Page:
Researchers from Kyushu University have demonstrated that organic laser diodes using carbon-based organic materials are possible.
The organic laser diodes could lead to further expansion for laser applications such as biosensing, displays, healthcare, and optical communications.
The difficulty of realising an organic laser diode
Atula S. D. Sandanayaka, lead author on the paper, commented: “I think that many people in the community were doubting whether we would actually one day see the realization of an organic laser diode, but by slowing chipping away at the various performance limitations with improved materials and new device structures, we finally did it.”
The injection of a large amount of electrical current into the organic layers is a critical step in lasing because it achieves a condition called population inversion. However, since many organic materials are resistant to electricity, it is difficult to get enough electrical charge in the materials before they heat up and burn out. Alongside this, a variety of loss processes are inherent to most organic materials and devices operating under high currents, which lowers efficiency and pushes the necessary cost up higher.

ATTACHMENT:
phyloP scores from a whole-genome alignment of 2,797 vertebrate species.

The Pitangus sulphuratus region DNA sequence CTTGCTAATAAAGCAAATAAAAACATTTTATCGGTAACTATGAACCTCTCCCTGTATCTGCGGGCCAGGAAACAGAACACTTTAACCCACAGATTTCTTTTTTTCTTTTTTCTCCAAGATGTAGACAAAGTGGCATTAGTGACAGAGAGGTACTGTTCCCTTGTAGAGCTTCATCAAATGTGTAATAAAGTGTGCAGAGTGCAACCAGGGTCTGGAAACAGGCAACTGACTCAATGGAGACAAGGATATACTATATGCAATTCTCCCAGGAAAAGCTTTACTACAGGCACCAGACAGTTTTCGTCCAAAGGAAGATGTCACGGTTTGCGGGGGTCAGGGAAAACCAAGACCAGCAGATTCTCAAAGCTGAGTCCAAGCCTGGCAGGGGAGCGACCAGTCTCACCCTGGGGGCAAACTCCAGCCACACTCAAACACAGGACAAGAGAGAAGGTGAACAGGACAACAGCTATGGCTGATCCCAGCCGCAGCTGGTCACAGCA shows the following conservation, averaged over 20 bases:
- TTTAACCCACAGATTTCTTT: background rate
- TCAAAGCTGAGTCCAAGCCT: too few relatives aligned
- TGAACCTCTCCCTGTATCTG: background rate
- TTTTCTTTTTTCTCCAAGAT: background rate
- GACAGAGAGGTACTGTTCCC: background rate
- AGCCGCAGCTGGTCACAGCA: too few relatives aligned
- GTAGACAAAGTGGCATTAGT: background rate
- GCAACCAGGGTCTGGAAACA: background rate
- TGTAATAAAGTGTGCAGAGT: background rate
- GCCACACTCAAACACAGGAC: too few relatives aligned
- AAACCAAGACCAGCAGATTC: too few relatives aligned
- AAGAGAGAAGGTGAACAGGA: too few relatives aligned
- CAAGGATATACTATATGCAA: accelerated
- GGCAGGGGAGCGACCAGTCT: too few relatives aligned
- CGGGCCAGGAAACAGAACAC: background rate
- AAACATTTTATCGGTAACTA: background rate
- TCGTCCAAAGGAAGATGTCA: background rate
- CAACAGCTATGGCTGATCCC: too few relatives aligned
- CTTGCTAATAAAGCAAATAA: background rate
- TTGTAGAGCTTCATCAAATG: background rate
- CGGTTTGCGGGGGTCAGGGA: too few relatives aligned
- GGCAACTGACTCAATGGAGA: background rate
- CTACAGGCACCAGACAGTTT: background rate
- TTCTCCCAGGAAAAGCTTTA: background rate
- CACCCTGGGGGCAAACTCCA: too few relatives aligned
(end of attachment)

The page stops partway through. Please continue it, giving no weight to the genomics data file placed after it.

The leader of the research group, Prof. Chihaya Adachi, explained: “By optimising these grids, we could not only obtain the desired optical properties but also control the flow of electricity in the devices and minimize the amount of electricity required to observe lasing from the organic thin film.”
The right material and a new device structure
The team used BSBCz, a highly efficient organic light-emitting material which has a relatively low electricity resistance and a low amount of losses even when injecting with large amounts of electrical currents. They also used a device structure which was made by a grid of insulating material, called a distributed feed back structure, on top of one of the electrodes to inject electricity into organic thin films.